By Brandi Makuski
Here we go again.
Anyone working in print news will tell you that it’s one of the hardest products on the planet to maintain. What once took an entire cadre of professional designers, marketing specialists, copy editors, journalists, and photographers to produce is now up to a dedicated staff of two, or three, if you’re lucky. I know professional journalists across the country who are operating a one-man show simply because they were laid off by a corporate publication that valued advertising content over in-depth journalism.
We do it because this profession is necessary for democracy. Our profession is supposed to operate free of influence to inform the public about what’s happening in local government, and about crime, business, and community events. And being in print brings a level of credibility you simply don’t get being only online.
Nationwide, the news industry has experienced a bloodbath, with perhaps half the number of journalists working today than five years ago. Smaller publications are gobbled up by corporations, then gutted of their loyal staff in favor of regionalized content, or, worse yet, canned content or unvetted press releases.
Less advertising dollars and fewer subscriptions mean fewer reporters than, arguably, any point in modern American history. And so the industry becomes the victim of the human condition: people get winded, burned out, or get a bad case of the flu. It’s not without some irony that a television news outlet in Wausau covered our ribbon-cutting in mid-October and an overworked, undertrained reporter made the error of referring to the Metro Wire as a “newsletter.”
But the news is still vital to our communities, and our small but determined staff is working to rebuild what was once a vibrant news industry in Portage Co. And before you ask—yes, we are hiring.
In other words, the few of us left covering news in Portage Co. have to really want to do a great job all the time, in spite of the social media trolls and complaints from elected officials who hold court on social media over their silo of followers.
For our venture into print, we partnered with Stevens Point-based Spectra Print, owned by the Hofmeister family. Being a hyperlocal news outlet, we insisted that every aspect of creating our print issues be conducted here in Portage Co. so the benefits of increased revenue and new jobs will be felt here, in our community.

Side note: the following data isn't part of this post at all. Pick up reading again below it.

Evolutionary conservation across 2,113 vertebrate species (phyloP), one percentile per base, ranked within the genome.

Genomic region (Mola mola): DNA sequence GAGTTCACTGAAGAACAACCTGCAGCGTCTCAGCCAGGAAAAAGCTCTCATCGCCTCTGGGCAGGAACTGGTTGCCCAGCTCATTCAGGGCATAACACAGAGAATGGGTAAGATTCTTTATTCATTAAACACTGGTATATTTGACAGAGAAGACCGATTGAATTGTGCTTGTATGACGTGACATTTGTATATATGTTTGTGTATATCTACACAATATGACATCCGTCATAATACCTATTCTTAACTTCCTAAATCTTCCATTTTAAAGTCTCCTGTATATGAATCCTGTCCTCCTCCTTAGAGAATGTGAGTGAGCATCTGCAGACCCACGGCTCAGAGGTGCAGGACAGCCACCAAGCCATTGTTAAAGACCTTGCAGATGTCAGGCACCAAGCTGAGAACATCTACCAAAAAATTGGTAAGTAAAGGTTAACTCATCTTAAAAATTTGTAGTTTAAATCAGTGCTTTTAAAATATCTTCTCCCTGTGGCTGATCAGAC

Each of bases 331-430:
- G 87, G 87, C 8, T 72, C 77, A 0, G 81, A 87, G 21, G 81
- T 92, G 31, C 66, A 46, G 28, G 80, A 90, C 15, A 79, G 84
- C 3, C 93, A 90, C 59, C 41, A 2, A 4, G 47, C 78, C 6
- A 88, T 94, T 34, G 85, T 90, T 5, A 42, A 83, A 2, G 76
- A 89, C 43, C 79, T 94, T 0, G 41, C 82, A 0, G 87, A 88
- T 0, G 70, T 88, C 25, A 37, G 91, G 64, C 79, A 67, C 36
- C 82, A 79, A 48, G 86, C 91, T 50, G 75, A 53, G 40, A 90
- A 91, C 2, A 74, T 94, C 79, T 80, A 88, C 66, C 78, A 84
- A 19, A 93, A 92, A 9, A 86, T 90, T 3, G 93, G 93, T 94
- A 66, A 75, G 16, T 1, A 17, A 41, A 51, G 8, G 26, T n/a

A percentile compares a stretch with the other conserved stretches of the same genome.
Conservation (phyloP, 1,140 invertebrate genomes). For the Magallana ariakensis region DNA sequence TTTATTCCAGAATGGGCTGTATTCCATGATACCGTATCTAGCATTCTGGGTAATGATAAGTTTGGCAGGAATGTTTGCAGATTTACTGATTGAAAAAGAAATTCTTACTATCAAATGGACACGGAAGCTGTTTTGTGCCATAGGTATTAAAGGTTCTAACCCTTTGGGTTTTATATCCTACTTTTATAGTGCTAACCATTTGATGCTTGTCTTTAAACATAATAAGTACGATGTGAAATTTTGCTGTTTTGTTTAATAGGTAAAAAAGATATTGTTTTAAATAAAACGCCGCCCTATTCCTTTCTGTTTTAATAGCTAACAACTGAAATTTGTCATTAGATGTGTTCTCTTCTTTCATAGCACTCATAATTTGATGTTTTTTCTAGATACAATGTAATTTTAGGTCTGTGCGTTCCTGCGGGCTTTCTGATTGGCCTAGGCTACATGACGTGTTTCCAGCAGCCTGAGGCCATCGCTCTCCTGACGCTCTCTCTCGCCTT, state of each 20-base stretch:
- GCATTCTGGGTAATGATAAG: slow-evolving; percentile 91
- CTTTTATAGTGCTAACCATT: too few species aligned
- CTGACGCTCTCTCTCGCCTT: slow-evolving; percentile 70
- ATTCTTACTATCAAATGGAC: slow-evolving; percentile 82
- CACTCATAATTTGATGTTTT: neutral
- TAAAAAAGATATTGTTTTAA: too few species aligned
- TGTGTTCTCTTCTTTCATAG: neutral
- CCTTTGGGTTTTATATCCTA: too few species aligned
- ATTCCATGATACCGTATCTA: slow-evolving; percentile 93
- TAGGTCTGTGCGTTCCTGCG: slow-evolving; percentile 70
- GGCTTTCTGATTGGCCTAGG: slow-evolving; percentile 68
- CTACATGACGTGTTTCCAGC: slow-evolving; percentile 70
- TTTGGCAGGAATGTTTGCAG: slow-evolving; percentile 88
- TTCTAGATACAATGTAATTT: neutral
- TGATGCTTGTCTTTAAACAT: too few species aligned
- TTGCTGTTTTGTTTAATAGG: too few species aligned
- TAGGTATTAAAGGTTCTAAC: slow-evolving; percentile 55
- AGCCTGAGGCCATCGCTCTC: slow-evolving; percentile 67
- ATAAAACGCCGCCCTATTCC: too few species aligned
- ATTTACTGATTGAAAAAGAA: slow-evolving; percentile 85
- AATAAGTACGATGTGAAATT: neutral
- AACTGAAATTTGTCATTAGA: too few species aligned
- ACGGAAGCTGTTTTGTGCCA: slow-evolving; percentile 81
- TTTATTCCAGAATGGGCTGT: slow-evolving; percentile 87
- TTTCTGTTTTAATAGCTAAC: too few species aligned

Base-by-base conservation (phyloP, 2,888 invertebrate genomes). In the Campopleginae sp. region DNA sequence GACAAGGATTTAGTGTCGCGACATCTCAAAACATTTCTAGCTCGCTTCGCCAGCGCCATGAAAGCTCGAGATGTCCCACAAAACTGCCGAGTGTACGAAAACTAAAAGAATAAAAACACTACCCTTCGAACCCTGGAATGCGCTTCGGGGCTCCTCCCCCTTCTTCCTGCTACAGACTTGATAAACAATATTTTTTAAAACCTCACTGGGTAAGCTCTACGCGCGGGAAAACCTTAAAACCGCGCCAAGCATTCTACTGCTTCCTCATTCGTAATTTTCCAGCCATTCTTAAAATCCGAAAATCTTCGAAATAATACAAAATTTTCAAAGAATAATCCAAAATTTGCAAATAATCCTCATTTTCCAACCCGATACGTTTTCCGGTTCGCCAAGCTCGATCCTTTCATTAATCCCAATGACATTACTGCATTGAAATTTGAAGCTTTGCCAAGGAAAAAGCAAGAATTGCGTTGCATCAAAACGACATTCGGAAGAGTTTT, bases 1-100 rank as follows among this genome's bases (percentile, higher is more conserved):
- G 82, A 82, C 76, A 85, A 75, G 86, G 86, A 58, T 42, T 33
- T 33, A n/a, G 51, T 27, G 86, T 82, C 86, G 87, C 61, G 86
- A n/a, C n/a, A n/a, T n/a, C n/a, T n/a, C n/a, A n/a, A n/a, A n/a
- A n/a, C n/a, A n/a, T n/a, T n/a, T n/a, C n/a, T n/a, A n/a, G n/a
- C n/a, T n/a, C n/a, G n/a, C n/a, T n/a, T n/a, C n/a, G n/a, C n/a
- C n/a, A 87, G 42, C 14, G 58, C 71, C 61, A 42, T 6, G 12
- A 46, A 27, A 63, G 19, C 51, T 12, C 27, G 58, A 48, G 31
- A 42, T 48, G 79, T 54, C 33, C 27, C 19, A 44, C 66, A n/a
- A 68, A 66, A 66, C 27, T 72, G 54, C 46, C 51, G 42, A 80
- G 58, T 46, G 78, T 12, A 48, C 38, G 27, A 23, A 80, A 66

Those print issues, as many of you have already seen for yourselves, are sleek, glossy pages filled with local news and high-resolution photographs. It looks unlike anything else in our market.
For the past three weeks, you’ve been able to pick up a free copy of the Metro Wire at local BP and Kwik Trip convenience stores, as well as Feltz’s Dairy Store, RD’s Diner, and a few other locations, every Thursday morning. It’s connected us to a whole new audience—one that isn’t online every day, or at all—who have been missing hard news coverage of local government and crime.
You get one more issue for free. Beginning Nov. 18, we begin to charge $3 per copy at local gas stations. You can find a list of locations at the end of this article.
If you prefer home delivery via the U.S. Post Office, that will cost $100 a year.
Our website will remain a 24-hour news service—in fact, we’re growing. You’ve already seen a few pieces from our new columnist, Mr. Ron Carlson, and our new full-time reporter, Mr. Craig Marx, begins his role as a reporter and assistant editor in just a few weeks.
So, here we go again, tilting at windmills. Our 24/7 news reporting at www.spmetrowire.com will continue, but whether or not we continue in print…well, that’s entirely up to you.
I’m not a current subscriber but would like to be.
No problem. You can find all the details you need about subscribing here: https://spmetrowire.com/subscribe/
I’m a current subscriber: Will I receive a print issue in the mail?
Not automatically. If you had a subscription on Oct. 10, you can request to be added to the home delivery list for no extra cost during your current subscription. Once your current subscription term ends, your cost will increase from $5/month to $10/month for a monthly subscriber, or from $60/year to $100/year for those of you who purchased an annual subscription.
You can remain at your current cost if you wish to keep an online-only subscription.
If you wish to be added to the mailing list, you must send your name and mailing address to [email protected] and your new charges will be reflected in your next billing cycle.
Where can I find a print copy of the Metro Wire?
You can find copies of the Metro Wire every Thursday morning at the following locations:
BP, 412 Division St., Stevens Point
BP, 4928 Main St., Stevens Point
BP, 3209 Church St., Stevens Point
Kwik Trip, 1600 Maria Dr., Stevens Point
Kwik Trip, 3533 Stanley St., Stevens Point
Kwik Trip, 5311 Old Hwy. 18 Rd., Stevens Point
Kwik Trip, 3258 Church St., Stevens Point
Kwik Trip, 1900 Post Rd., Plover
Kwik Trip, 2511 Plover Rd., Plover
Thanks for reading, and if you’ve got comments, complaints, or ideas—don’t add to the stink of the sewer on social media. Have a little class and put them down in an email, or an open letter. We look forward to hearing from you.